Informatica Tackles SaaS Data Integration Issues with SaaS Offering
March 27, 2007 Alex Woodie
Informatica recently issued a new Web-based product, called On Demand Data Replicator, designed to move data from customers’ Salesforce.com accounts into relational database management systems (RDBMs). The software is based on Informatica’s industrial-strength PowerCenter extract, transform, and load (ETL) software, but runs in Informatica’s data centers instead of customer sites, easing IT workloads while addressing data integration issues.
As organizations continue to adopt software as a service (SaaS) offerings, they’re increasingly faced with data integration and fragmentation issues. Where data resides isn’t as big an issue when all of an organization’s data resides on its servers, protected behind firewalls, with fast LAN pipes. But when some of that data sits on your SaaS providers’ servers, located across the Web’s murky pipes, it can be more difficult to get a hold of that data so it can be integrated with other systems or address other needs.
Informatica began addressing the data fragmentation problem about two years ago as SaaS and virtualization began to take off. In the fall of 2005, the company unveiled PowerCenter 8, which took a more virtualized view of data and added grid-like execution capabilities for the ETL tool itself. Then, in May 2006, Informatica unveiled its first SaaS offering: a new connector for PowerCenter that allows users to extract data from their Salesforce.com accounts into the PowerCenter environment.
Now, Informatica has taken the next logical step and has, in effect, virtualized the PowerCenter product itself with On Demand Data Replicator, which became available earlier this month.
With On Demand Data Replicator, Informatica is offering a subset of PowerCenter capabilities to Salesforce.com CRM users who want to extract data, such as contact information, from Salesforce.com into a RDBMs–either SQL Server or Oracle–that the customer is running in-house.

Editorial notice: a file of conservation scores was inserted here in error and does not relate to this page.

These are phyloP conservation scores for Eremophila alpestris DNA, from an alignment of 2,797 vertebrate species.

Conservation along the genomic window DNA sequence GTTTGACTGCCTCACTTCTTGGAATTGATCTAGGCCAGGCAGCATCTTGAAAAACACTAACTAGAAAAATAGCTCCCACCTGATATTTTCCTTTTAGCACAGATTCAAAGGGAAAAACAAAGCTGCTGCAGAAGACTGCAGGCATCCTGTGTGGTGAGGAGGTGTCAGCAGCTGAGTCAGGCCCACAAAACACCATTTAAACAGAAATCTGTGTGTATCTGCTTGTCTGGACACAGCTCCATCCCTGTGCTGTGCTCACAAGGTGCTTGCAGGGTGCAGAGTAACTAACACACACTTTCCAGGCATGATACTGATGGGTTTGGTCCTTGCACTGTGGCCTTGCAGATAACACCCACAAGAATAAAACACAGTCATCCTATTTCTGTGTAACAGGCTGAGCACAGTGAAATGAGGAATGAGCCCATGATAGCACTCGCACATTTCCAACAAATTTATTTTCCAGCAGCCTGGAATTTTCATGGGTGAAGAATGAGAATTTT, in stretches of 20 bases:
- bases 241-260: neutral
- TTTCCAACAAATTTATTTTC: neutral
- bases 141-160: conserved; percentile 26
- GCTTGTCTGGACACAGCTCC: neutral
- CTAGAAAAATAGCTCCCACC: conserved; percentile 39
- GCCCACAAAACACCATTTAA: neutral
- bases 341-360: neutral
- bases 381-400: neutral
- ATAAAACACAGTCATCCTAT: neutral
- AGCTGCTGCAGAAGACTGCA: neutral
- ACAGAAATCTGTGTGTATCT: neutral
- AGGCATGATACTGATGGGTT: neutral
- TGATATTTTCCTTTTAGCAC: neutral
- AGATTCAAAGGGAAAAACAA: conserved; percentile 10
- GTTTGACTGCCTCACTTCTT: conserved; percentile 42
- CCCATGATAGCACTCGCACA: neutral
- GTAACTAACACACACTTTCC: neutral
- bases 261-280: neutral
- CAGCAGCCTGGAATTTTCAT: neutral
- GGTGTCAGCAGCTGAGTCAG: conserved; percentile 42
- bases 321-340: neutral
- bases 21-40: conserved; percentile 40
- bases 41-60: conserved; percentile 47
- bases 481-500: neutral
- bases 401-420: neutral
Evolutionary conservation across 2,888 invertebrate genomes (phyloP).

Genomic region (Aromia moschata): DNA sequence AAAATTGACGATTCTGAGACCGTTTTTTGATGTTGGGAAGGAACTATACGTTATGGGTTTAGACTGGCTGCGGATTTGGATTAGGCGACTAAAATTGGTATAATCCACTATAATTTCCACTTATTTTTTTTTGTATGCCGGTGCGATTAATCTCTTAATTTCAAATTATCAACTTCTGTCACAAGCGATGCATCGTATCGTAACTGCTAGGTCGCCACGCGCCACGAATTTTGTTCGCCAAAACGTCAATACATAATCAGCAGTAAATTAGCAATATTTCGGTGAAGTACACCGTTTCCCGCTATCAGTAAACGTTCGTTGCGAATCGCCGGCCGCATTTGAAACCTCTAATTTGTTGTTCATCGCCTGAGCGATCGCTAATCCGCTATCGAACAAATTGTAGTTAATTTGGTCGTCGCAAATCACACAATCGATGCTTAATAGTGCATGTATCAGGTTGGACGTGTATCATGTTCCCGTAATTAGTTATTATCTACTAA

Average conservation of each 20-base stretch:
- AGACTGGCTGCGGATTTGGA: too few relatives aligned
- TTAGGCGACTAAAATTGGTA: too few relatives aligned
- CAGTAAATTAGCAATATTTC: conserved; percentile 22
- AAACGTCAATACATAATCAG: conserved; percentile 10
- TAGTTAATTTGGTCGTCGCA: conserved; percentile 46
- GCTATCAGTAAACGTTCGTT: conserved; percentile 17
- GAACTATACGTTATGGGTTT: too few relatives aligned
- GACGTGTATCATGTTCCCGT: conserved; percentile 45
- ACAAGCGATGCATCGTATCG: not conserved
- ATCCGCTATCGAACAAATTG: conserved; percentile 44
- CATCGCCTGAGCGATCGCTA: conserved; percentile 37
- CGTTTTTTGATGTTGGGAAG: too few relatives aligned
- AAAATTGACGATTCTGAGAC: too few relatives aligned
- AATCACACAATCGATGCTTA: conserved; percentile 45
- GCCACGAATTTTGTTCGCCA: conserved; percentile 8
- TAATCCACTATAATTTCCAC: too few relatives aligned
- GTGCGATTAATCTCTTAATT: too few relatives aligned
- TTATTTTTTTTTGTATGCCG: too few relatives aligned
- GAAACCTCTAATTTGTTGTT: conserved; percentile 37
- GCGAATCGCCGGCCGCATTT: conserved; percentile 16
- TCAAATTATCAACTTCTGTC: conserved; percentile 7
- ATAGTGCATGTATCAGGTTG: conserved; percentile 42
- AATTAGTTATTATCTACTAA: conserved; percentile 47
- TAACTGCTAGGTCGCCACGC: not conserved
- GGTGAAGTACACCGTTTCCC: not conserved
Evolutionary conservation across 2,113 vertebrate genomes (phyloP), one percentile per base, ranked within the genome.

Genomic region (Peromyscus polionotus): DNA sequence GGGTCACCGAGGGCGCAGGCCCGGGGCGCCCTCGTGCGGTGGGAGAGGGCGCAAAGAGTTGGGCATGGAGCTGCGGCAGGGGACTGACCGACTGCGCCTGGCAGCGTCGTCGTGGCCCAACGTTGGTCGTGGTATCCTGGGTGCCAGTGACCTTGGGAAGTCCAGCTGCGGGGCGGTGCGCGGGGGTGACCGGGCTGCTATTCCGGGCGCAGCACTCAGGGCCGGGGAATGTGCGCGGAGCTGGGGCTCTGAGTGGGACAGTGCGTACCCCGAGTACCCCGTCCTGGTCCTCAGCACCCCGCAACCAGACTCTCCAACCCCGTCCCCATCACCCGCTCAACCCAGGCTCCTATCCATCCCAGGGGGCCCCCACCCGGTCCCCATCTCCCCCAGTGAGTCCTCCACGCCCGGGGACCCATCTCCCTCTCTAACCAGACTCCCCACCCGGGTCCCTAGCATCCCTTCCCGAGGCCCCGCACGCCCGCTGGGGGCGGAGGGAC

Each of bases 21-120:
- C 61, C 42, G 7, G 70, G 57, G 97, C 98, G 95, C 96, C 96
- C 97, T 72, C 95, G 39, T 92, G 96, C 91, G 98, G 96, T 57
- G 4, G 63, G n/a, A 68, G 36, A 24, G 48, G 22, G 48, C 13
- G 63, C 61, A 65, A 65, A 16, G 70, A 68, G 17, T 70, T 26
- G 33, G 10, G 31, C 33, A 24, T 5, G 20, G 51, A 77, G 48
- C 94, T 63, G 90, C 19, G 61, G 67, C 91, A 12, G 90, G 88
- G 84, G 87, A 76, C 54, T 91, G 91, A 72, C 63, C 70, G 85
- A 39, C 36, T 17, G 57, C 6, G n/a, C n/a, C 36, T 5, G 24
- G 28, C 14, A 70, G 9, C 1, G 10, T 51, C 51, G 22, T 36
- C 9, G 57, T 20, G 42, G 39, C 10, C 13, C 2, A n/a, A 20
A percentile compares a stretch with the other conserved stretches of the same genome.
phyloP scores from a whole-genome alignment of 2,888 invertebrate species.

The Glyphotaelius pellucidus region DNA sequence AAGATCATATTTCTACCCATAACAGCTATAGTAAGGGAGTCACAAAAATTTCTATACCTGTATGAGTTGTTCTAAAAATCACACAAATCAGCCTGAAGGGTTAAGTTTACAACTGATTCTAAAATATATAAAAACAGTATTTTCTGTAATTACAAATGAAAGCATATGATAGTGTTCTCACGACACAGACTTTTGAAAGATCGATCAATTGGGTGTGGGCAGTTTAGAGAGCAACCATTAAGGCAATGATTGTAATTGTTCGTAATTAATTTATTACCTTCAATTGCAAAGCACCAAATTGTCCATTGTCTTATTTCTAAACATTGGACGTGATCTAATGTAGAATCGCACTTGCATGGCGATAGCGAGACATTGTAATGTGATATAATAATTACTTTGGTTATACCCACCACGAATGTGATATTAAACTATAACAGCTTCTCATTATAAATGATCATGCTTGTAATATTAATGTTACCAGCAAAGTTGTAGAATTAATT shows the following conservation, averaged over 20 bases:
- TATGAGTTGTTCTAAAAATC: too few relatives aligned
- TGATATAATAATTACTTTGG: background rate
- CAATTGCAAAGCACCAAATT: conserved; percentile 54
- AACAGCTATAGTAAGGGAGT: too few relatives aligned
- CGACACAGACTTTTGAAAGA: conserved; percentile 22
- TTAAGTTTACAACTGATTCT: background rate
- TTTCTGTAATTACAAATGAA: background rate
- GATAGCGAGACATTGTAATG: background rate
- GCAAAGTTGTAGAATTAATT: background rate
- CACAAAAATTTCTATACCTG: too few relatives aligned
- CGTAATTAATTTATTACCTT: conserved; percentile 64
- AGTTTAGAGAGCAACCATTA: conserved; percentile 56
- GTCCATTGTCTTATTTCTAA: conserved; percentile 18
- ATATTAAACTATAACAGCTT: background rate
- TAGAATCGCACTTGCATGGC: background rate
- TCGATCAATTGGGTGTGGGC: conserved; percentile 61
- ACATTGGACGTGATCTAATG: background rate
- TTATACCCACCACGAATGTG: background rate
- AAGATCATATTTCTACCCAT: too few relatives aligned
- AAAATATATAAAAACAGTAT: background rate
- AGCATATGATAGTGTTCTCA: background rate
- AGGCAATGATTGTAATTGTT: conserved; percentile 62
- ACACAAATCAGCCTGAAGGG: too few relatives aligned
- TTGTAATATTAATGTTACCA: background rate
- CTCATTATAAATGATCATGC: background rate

The offering is composed of a secure agent, written in Java, that runs on a Windows or a Linux machine located on the customer’s LAN, and a browser-based console that workers use to define and schedule the data replications, which are actually executed on an implementation of PowerCenter running at a USi (now an AT&T subsidiary) data center in Maryland.
Once a user has set up the intended data transformation jobs using the browser interface, the secure agent handles all aspects of navigating the customer’s firewall and working with the PowerCenter implementation to download, over HTTP encrypted with SSL, their Salesforce.com data into the Oracle or SQL Server database.
Informatica has plans to expand the On Demand Data Replicator product, including two-way replication (currently it only supports downloads from Salesforce.com into RDBMs); support for additional RDBMs besides SQL Server and Oracle, such as IBM‘s DB2 UDB and DB2/400 (the company says it’s relatively easy to do, if a customer needs it); and support for additional SaaS offerings besides Salesforce.com, such as NetSuite and RightNow Technologies.
Informatica is also considering developing a SaaS version of its data quality software, so customers can clean their data as they move it, and do some basic massaging of the data. But whatever new SaaSy offerings Informatica unveils, it doesn’t intend SaaS to take over the heavy duty lifting currently done by PowerCenter, an enterprise-class ETL tool designed to move millions of records and with a price tag close to $200,000.
“These solutions are not an alternative to PowerCenter,” says John Hegstrom, director of product management for Informatica. “If a company wants to do relatively complex processing, with a lot of massaging, we’re not providing PowerCenter on the Internet with the same capabilities and the ability to make your own mapping. It’s task-based for specific problems.
“If you wanted to move IBM mainframe data to SAP, you would continue to use PowerCenter and Data Quality. Those are the caliber of tools you’d need to handle that,” Hegstrom says. “But if you like the simplify of the on-demand model, and want an integrated solution that’s licensed in the same SaaS model and can get up and running in a short amount of time, Data Replicator is the answer.”
Informatica is selling subscriptions for On Demand Data Replicator for $1,500 per month, which gives the user rights to move up to 100 MB of data per month. For more information, visit www.informatica.com.